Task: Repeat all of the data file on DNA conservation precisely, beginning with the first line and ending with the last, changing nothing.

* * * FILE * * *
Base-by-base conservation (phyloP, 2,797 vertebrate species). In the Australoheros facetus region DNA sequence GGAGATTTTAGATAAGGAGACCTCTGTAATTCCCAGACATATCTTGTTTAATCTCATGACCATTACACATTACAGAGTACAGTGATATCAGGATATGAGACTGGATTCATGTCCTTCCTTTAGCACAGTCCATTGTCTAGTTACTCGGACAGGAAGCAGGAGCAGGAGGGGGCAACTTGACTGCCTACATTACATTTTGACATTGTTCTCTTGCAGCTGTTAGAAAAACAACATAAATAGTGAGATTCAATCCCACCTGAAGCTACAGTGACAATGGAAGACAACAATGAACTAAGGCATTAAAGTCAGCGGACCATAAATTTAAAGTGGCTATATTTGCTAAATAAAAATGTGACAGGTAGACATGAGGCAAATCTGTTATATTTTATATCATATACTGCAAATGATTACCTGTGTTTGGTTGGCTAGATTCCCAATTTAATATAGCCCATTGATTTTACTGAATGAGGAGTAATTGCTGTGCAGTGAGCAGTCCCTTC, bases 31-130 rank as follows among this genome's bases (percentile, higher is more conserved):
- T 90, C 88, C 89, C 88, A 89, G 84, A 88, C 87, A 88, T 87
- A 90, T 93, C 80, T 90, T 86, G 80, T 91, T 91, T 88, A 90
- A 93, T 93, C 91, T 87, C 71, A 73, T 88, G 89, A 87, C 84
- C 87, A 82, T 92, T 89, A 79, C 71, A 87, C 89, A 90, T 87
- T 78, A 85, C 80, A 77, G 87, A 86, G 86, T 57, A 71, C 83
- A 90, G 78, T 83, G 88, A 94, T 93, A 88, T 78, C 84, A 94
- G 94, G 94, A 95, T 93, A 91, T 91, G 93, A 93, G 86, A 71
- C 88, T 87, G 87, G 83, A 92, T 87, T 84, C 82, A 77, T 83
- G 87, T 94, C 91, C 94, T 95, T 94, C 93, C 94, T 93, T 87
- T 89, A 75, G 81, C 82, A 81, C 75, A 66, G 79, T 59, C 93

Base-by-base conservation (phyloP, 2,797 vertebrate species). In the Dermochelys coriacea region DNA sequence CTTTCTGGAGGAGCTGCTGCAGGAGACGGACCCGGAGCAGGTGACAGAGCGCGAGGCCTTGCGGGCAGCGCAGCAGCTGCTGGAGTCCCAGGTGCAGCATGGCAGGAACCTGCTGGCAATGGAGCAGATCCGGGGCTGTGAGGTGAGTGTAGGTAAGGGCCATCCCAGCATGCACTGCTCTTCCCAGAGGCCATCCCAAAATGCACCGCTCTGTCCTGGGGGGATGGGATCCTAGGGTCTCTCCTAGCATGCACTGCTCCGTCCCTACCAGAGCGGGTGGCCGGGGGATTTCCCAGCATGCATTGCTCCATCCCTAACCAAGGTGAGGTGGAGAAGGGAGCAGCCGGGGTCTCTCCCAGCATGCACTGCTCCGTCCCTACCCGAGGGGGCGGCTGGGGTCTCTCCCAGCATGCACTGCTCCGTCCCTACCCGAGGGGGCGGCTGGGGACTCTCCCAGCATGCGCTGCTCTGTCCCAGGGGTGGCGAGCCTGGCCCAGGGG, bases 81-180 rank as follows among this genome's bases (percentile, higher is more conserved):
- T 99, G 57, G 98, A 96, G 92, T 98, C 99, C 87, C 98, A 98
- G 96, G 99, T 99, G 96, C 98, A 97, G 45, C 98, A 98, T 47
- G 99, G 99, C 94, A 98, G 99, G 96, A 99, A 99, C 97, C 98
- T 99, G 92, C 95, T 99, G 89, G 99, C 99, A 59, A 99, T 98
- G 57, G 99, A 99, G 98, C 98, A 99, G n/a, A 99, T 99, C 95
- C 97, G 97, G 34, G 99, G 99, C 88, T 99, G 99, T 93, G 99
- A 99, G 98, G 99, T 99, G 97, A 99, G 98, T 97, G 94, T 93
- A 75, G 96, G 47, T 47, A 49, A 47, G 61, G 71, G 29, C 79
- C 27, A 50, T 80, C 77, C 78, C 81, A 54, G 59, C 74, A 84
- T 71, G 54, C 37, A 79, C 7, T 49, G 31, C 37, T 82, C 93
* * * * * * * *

Base-by-base conservation (phyloP, 2,797 vertebrate species). In the Australoheros facetus region DNA sequence GGAGATTTTAGATAAGGAGACCTCTGTAATTCCCAGACATATCTTGTTTAATCTCATGACCATTACACATTACAGAGTACAGTGATATCAGGATATGAGACTGGATTCATGTCCTTCCTTTAGCACAGTCCATTGTCTAGTTACTCGGACAGGAAGCAGGAGCAGGAGGGGGCAACTTGACTGCCTACATTACATTTTGACATTGTTCTCTTGCAGCTGTTAGAAAAACAACATAAATAGTGAGATTCAATCCCACCTGAAGCTACAGTGACAATGGAAGACAACAATGAACTAAGGCATTAAAGTCAGCGGACCATAAATTTAAAGTGGCTATATTTGCTAAATAAAAATGTGACAGGTAGACATGAGGCAAATCTGTTATATTTTATATCATATACTGCAAATGATTACCTGTGTTTGGTTGGCTAGATTCCCAATTTAATATAGCCCATTGATTTTACTGAATGAGGAGTAATTGCTGTGCAGTGAGCAGTCCCTTC, bases 31-130 rank as follows among this genome's bases (percentile, higher is more conserved):
- T 90, C 88, C 89, C 88, A 89, G 84, A 88, C 87, A 88, T 87
- A 90, T 93, C 80, T 90, T 86, G 80, T 91, T 91, T 88, A 90
- A 93, T 93, C 91, T 87, C 71, A 73, T 88, G 89, A 87, C 84
- C 87, A 82, T 92, T 89, A 79, C 71, A 87, C 89, A 90, T 87
- T 78, A 85, C 80, A 77, G 87, A 86, G 86, T 57, A 71, C 83
- A 90, G 78, T 83, G 88, A 94, T 93, A 88, T 78, C 84, A 94
- G 94, G 94, A 95, T 93, A 91, T 91, G 93, A 93, G 86, A 71
- C 88, T 87, G 87, G 83, A 92, T 87, T 84, C 82, A 77, T 83
- G 87, T 94, C 91, C 94, T 95, T 94, C 93, C 94, T 93, T 87
- T 89, A 75, G 81, C 82, A 81, C 75, A 66, G 79, T 59, C 93

Base-by-base conservation (phyloP, 2,797 vertebrate species). In the Dermochelys coriacea region DNA sequence CTTTCTGGAGGAGCTGCTGCAGGAGACGGACCCGGAGCAGGTGACAGAGCGCGAGGCCTTGCGGGCAGCGCAGCAGCTGCTGGAGTCCCAGGTGCAGCATGGCAGGAACCTGCTGGCAATGGAGCAGATCCGGGGCTGTGAGGTGAGTGTAGGTAAGGGCCATCCCAGCATGCACTGCTCTTCCCAGAGGCCATCCCAAAATGCACCGCTCTGTCCTGGGGGGATGGGATCCTAGGGTCTCTCCTAGCATGCACTGCTCCGTCCCTACCAGAGCGGGTGGCCGGGGGATTTCCCAGCATGCATTGCTCCATCCCTAACCAAGGTGAGGTGGAGAAGGGAGCAGCCGGGGTCTCTCCCAGCATGCACTGCTCCGTCCCTACCCGAGGGGGCGGCTGGGGTCTCTCCCAGCATGCACTGCTCCGTCCCTACCCGAGGGGGCGGCTGGGGACTCTCCCAGCATGCGCTGCTCTGTCCCAGGGGTGGCGAGCCTGGCCCAGGGG, bases 81-180 rank as follows among this genome's bases (percentile, higher is more conserved):
- T 99, G 57, G 98, A 96, G 92, T 98, C 99, C 87, C 98, A 98
- G 96, G 99, T 99, G 96, C 98, A 97, G 45, C 98, A 98, T 47
- G 99, G 99, C 94, A 98, G 99, G 96, A 99, A 99, C 97, C 98
- T 99, G 92, C 95, T 99, G 89, G 99, C 99, A 59, A 99, T 98
- G 57, G 99, A 99, G 98, C 98, A 99, G n/a, A 99, T 99, C 95
- C 97, G 97, G 34, G 99, G 99, C 88, T 99, G 99, T 93, G 99
- A 99, G 98, G 99, T 99, G 97, A 99, G 98, T 97, G 94, T 93
- A 75, G 96, G 47, T 47, A 49, A 47, G 61, G 71, G 29, C 79
- C 27, A 50, T 80, C 77, C 78, C 81, A 54, G 59, C 74, A 84
- T 71, G 54, C 37, A 79, C 7, T 49, G 31, C 37, T 82, C 93